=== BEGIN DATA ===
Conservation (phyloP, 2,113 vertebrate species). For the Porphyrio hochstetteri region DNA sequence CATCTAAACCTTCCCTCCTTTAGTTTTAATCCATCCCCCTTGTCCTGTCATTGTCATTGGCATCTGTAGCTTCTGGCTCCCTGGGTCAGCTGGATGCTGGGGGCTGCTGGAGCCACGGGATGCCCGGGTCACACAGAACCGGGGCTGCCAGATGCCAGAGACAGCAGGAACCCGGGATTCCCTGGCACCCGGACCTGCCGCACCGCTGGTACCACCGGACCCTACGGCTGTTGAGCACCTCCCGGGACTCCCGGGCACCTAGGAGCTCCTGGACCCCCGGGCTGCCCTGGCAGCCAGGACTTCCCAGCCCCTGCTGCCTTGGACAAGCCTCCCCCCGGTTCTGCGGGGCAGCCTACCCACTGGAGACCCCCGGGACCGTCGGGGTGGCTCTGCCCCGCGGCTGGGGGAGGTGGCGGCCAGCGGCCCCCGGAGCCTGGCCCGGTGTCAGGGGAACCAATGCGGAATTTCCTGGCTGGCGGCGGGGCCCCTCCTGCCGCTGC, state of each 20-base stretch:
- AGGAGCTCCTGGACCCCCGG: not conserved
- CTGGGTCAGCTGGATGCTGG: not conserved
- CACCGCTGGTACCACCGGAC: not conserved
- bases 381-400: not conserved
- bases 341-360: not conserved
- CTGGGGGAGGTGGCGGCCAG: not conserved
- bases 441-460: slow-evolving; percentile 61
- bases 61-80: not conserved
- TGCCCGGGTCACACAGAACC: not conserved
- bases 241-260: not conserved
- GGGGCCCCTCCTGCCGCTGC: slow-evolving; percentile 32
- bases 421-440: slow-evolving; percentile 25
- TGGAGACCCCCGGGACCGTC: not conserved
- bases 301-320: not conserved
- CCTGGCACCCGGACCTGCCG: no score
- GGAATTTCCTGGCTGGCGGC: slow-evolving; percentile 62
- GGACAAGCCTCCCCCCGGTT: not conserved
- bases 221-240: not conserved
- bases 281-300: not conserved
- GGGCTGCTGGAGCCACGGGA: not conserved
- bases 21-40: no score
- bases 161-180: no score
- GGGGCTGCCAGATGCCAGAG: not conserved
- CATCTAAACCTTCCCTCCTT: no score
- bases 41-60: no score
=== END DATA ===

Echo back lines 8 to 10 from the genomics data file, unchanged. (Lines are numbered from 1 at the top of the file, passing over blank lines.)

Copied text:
- bases 441-460: slow-evolving; percentile 61
- bases 61-80: not conserved
- TGCCCGGGTCACACAGAACC: not conserved